In Time (Blu-ray) (2011)
Main Menu Audio & Animation
|Year Of Production||2011|
|RSDL / Flipper||Dual Layered||Cast & Crew|
|Start Up||Ads Then Menu|
|Region Coding||4||Directed By||Andrew Niccol|
Twentieth Century Fox
|Pan & Scan/Full Frame||None||
English DTS HD Master Audio 5.1
English Descriptive Audio Dolby Digital 5.1
Catalan dts 5.1
German dts 5.1
Russian dts 5.1
Spanish Dolby Digital 5.1
French Dolby Digital 5.1
Portuguese Dolby Digital 5.1
|Widescreen Aspect Ratio||2.35:1|
|Original Aspect Ratio||2.35:1||Miscellaneous|
English for the Hearing Impaired
|Annoying Product Placement||No|
|Action In or After Credits||No|
As long term readers of this site may know, I enjoy sci-fi movies and will often give movies a go which have an interesting premise even if they have done poorly or received bad reviews at theatrical release. In Time is a great example of that sort of film. It has a very interesting premise but did not set the world on fire at the box office, especially in the US. The film certainly has a pedigree that is linked to quality science fiction, as it was written, directed & produced by Andrew Niccol, the New Zealand born filmmaker who started his career with Gattaca and then followed it with The Truman Show, which resulted in an Oscar nomination for his screenplay. Unfortunately, since then his projects have not had the same level of success with films like S1mone and Lord of War, hardly firing either critically or at the box office.
The concept here is that in a future not that far away money has gone and the only currency is time, anything you want you must pay for with some of the time you have left before you die. You get 25 years to grow up and live but once you hit 25, you stop growing any older physically but a clock on your arm starts to count down. You only have 1 more year to live unless you earn more time by working or gambling or in other ways. If your clock hits zero you die instantly. This has resulted in a society where the time rich are separated from the time poor, into areas referred to as 'time zones'. The poor live day to day, often only having enough time to get through the day unless they make some time. Here prices are on the rise and wages are going down. It is Darwinian capitalism, to some degree the logical extension of free market economics. Meanwhile the rich as cared to do anything even vaguely dangerous in case they lose their eternal life accidentally. Time can be transferred between people by scanners and by touching arms.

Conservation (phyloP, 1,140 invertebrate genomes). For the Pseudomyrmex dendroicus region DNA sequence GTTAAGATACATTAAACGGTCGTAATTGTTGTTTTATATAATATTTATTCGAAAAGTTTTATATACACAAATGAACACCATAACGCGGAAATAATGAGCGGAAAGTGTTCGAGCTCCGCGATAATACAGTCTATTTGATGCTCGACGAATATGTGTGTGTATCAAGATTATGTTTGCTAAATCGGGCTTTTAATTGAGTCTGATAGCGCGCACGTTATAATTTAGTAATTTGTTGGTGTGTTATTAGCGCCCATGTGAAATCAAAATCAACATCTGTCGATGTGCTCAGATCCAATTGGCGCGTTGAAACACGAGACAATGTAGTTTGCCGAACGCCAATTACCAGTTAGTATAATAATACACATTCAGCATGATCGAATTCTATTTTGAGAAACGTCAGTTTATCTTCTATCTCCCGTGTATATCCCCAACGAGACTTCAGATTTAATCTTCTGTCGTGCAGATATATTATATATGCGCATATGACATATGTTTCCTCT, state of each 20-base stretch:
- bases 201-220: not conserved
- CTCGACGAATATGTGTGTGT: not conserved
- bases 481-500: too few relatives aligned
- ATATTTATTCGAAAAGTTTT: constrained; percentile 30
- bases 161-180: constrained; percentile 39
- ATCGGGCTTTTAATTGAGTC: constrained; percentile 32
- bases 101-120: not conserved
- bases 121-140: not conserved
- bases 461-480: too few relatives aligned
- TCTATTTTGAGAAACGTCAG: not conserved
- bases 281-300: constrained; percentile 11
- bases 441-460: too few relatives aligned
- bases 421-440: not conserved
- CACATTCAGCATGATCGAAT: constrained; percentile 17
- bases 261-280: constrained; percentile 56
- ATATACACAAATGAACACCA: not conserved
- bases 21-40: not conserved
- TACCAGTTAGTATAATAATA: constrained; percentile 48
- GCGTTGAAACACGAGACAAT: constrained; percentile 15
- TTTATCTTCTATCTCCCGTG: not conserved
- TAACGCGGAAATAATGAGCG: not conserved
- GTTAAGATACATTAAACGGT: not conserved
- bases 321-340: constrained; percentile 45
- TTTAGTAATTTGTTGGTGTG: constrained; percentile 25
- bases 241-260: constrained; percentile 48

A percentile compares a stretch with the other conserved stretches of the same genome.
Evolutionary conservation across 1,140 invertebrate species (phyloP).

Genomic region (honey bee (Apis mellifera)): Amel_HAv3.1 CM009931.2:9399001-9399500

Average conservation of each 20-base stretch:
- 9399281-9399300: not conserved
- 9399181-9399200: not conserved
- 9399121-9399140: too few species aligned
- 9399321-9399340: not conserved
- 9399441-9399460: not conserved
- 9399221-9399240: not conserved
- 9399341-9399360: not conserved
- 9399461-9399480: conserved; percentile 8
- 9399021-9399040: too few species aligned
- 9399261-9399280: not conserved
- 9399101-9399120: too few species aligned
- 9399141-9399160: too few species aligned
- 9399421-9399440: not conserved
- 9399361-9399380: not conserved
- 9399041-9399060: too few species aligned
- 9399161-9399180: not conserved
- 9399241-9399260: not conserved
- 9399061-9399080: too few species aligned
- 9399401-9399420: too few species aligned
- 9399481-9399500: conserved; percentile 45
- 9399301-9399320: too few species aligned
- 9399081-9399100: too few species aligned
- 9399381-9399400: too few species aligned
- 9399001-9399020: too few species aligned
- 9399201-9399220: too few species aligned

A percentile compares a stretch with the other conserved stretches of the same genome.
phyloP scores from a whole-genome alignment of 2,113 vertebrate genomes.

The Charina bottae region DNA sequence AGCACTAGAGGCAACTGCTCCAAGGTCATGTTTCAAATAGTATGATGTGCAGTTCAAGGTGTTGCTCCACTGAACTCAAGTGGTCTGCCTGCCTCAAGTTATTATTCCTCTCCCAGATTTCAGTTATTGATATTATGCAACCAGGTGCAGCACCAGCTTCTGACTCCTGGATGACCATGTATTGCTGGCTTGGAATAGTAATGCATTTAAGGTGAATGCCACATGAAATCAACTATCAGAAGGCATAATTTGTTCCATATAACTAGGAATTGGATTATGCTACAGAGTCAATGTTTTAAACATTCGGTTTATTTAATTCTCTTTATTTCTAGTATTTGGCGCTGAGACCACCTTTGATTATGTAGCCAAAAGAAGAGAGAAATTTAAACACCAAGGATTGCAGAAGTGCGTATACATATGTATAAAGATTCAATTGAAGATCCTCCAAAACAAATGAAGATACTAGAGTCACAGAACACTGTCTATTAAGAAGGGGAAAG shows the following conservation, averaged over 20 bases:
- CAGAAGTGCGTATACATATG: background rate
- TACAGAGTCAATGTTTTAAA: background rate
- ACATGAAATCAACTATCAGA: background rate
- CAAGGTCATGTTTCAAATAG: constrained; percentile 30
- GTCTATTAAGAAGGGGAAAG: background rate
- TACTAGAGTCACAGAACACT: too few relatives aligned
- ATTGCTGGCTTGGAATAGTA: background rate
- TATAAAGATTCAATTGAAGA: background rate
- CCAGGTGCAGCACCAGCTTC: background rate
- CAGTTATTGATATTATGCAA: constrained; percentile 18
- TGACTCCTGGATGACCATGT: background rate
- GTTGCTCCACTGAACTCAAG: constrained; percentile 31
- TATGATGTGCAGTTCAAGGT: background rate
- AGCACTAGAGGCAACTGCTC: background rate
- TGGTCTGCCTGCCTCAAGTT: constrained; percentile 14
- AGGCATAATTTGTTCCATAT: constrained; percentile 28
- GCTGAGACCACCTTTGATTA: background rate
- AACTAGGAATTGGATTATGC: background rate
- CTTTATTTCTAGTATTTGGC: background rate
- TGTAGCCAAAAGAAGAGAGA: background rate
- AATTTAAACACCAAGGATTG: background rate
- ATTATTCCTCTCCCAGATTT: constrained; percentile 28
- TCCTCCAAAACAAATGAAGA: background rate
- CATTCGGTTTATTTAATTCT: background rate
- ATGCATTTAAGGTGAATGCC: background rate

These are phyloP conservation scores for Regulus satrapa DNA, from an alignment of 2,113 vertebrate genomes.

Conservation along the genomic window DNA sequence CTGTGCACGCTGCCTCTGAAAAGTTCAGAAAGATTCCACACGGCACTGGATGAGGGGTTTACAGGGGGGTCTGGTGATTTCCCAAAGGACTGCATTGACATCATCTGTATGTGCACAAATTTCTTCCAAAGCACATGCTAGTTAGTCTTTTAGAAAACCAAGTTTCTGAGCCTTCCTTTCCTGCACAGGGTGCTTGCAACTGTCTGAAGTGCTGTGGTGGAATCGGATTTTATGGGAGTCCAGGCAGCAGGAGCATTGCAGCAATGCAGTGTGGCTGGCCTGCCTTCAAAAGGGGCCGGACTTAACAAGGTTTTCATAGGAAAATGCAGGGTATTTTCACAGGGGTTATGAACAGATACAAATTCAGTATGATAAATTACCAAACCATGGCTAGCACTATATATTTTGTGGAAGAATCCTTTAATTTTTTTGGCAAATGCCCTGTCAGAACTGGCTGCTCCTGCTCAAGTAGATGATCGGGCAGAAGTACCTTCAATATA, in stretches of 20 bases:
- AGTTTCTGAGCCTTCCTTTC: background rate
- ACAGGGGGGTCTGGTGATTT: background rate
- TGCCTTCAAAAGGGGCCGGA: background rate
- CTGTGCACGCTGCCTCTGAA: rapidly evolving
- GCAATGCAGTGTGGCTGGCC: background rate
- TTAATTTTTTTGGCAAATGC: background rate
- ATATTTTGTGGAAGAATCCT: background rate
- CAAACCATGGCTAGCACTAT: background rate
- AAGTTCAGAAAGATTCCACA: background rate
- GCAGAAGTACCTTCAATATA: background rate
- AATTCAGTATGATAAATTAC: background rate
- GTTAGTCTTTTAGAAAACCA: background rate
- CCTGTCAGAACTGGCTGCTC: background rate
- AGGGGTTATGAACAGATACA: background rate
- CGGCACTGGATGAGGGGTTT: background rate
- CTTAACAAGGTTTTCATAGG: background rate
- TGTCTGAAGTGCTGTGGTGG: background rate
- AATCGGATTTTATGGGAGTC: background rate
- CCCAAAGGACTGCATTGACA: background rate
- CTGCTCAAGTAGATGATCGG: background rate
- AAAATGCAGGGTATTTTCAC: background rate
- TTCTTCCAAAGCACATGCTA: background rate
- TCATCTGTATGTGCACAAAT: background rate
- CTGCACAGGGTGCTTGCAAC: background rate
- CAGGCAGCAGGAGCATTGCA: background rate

In this world lives a young man, Will Salas (Justin Timberlake) who is poor and works day to day to stay alive. He is 28 and lives with his mother who is about 50 but looks 25 still. Two events get the story moving, firstly Will meets a man at a bar who has over 100 years on his clock. He is flashing his time about buying drinks for everyone, which is not done in the ghetto. A group of lowlife criminals arrive with a plan to steal the man's time and he seems to have planned this as a way out of the life he leads. Will saves him and they escape together. While Will sleeps the man transfers the century to him and then throws himself of a bridge. The second event which happens at around the same time is that his mother accidentally runs out of time due to a sudden rise in bus fares. These two evenst cause Will to decide to cross timezones and see if he can make his way in the rich area, called New Greenwich.